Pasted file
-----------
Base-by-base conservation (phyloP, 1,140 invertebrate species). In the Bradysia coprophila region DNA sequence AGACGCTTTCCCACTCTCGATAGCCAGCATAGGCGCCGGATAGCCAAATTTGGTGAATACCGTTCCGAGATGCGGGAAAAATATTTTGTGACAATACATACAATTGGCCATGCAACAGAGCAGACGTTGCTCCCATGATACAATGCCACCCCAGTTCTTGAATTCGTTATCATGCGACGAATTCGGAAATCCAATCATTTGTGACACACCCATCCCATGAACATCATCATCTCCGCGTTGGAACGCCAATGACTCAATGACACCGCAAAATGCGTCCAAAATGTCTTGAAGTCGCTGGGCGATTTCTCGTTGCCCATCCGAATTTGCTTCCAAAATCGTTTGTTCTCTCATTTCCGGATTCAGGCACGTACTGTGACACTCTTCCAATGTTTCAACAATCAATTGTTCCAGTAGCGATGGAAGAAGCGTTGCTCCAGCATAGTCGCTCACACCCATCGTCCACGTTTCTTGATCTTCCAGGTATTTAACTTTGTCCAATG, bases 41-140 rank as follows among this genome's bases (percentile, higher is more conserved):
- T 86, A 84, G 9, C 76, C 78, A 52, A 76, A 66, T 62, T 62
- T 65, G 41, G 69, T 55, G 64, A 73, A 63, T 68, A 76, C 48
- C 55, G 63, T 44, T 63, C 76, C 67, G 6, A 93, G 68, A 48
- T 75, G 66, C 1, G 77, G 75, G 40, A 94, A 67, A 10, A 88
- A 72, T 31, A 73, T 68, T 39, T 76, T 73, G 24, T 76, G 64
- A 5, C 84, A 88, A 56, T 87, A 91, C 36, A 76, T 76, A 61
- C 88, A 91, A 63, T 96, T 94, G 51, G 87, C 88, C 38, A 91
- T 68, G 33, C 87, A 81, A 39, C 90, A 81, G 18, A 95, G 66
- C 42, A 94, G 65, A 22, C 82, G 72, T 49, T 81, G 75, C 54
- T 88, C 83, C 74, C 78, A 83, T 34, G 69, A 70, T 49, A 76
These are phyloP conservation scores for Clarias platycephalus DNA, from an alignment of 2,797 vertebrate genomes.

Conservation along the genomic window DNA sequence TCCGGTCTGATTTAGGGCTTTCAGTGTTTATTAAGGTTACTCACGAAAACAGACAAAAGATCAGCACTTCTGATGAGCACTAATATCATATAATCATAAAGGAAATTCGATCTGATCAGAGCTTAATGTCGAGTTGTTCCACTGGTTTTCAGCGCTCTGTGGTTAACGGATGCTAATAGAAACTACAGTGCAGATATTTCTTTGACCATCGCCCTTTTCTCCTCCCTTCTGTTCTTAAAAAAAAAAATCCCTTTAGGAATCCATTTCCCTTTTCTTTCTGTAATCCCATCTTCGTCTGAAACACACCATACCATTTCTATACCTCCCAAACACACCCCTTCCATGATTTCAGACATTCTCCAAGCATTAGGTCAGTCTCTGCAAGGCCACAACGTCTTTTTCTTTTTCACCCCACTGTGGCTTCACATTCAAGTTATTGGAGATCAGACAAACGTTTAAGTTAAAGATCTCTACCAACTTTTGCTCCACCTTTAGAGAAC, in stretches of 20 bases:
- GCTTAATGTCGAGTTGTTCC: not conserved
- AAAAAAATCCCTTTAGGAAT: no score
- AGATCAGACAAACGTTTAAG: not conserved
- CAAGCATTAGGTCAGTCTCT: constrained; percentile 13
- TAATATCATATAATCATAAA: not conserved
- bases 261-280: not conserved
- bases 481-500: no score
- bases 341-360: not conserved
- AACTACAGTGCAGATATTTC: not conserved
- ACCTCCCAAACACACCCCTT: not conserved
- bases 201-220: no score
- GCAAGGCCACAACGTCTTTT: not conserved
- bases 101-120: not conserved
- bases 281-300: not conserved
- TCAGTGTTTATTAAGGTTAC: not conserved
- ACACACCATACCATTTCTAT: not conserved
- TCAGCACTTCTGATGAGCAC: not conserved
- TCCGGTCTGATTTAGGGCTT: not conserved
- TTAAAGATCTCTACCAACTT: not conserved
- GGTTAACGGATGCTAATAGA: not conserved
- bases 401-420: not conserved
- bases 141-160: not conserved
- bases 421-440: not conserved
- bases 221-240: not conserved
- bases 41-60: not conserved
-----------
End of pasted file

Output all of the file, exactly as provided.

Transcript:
Base-by-base conservation (phyloP, 1,140 invertebrate species). In the Bradysia coprophila region DNA sequence AGACGCTTTCCCACTCTCGATAGCCAGCATAGGCGCCGGATAGCCAAATTTGGTGAATACCGTTCCGAGATGCGGGAAAAATATTTTGTGACAATACATACAATTGGCCATGCAACAGAGCAGACGTTGCTCCCATGATACAATGCCACCCCAGTTCTTGAATTCGTTATCATGCGACGAATTCGGAAATCCAATCATTTGTGACACACCCATCCCATGAACATCATCATCTCCGCGTTGGAACGCCAATGACTCAATGACACCGCAAAATGCGTCCAAAATGTCTTGAAGTCGCTGGGCGATTTCTCGTTGCCCATCCGAATTTGCTTCCAAAATCGTTTGTTCTCTCATTTCCGGATTCAGGCACGTACTGTGACACTCTTCCAATGTTTCAACAATCAATTGTTCCAGTAGCGATGGAAGAAGCGTTGCTCCAGCATAGTCGCTCACACCCATCGTCCACGTTTCTTGATCTTCCAGGTATTTAACTTTGTCCAATG, bases 41-140 rank as follows among this genome's bases (percentile, higher is more conserved):
- T 86, A 84, G 9, C 76, C 78, A 52, A 76, A 66, T 62, T 62
- T 65, G 41, G 69, T 55, G 64, A 73, A 63, T 68, A 76, C 48
- C 55, G 63, T 44, T 63, C 76, C 67, G 6, A 93, G 68, A 48
- T 75, G 66, C 1, G 77, G 75, G 40, A 94, A 67, A 10, A 88
- A 72, T 31, A 73, T 68, T 39, T 76, T 73, G 24, T 76, G 64
- A 5, C 84, A 88, A 56, T 87, A 91, C 36, A 76, T 76, A 61
- C 88, A 91, A 63, T 96, T 94, G 51, G 87, C 88, C 38, A 91
- T 68, G 33, C 87, A 81, A 39, C 90, A 81, G 18, A 95, G 66
- C 42, A 94, G 65, A 22, C 82, G 72, T 49, T 81, G 75, C 54
- T 88, C 83, C 74, C 78, A 83, T 34, G 69, A 70, T 49, A 76
These are phyloP conservation scores for Clarias platycephalus DNA, from an alignment of 2,797 vertebrate genomes.

Conservation along the genomic window DNA sequence TCCGGTCTGATTTAGGGCTTTCAGTGTTTATTAAGGTTACTCACGAAAACAGACAAAAGATCAGCACTTCTGATGAGCACTAATATCATATAATCATAAAGGAAATTCGATCTGATCAGAGCTTAATGTCGAGTTGTTCCACTGGTTTTCAGCGCTCTGTGGTTAACGGATGCTAATAGAAACTACAGTGCAGATATTTCTTTGACCATCGCCCTTTTCTCCTCCCTTCTGTTCTTAAAAAAAAAAATCCCTTTAGGAATCCATTTCCCTTTTCTTTCTGTAATCCCATCTTCGTCTGAAACACACCATACCATTTCTATACCTCCCAAACACACCCCTTCCATGATTTCAGACATTCTCCAAGCATTAGGTCAGTCTCTGCAAGGCCACAACGTCTTTTTCTTTTTCACCCCACTGTGGCTTCACATTCAAGTTATTGGAGATCAGACAAACGTTTAAGTTAAAGATCTCTACCAACTTTTGCTCCACCTTTAGAGAAC, in stretches of 20 bases:
- GCTTAATGTCGAGTTGTTCC: not conserved
- AAAAAAATCCCTTTAGGAAT: no score
- AGATCAGACAAACGTTTAAG: not conserved
- CAAGCATTAGGTCAGTCTCT: constrained; percentile 13
- TAATATCATATAATCATAAA: not conserved
- bases 261-280: not conserved
- bases 481-500: no score
- bases 341-360: not conserved
- AACTACAGTGCAGATATTTC: not conserved
- ACCTCCCAAACACACCCCTT: not conserved
- bases 201-220: no score
- GCAAGGCCACAACGTCTTTT: not conserved
- bases 101-120: not conserved
- bases 281-300: not conserved
- TCAGTGTTTATTAAGGTTAC: not conserved
- ACACACCATACCATTTCTAT: not conserved
- TCAGCACTTCTGATGAGCAC: not conserved
- TCCGGTCTGATTTAGGGCTT: not conserved
- TTAAAGATCTCTACCAACTT: not conserved
- GGTTAACGGATGCTAATAGA: not conserved
- bases 401-420: not conserved
- bases 141-160: not conserved
- bases 421-440: not conserved
- bases 221-240: not conserved
- bases 41-60: not conserved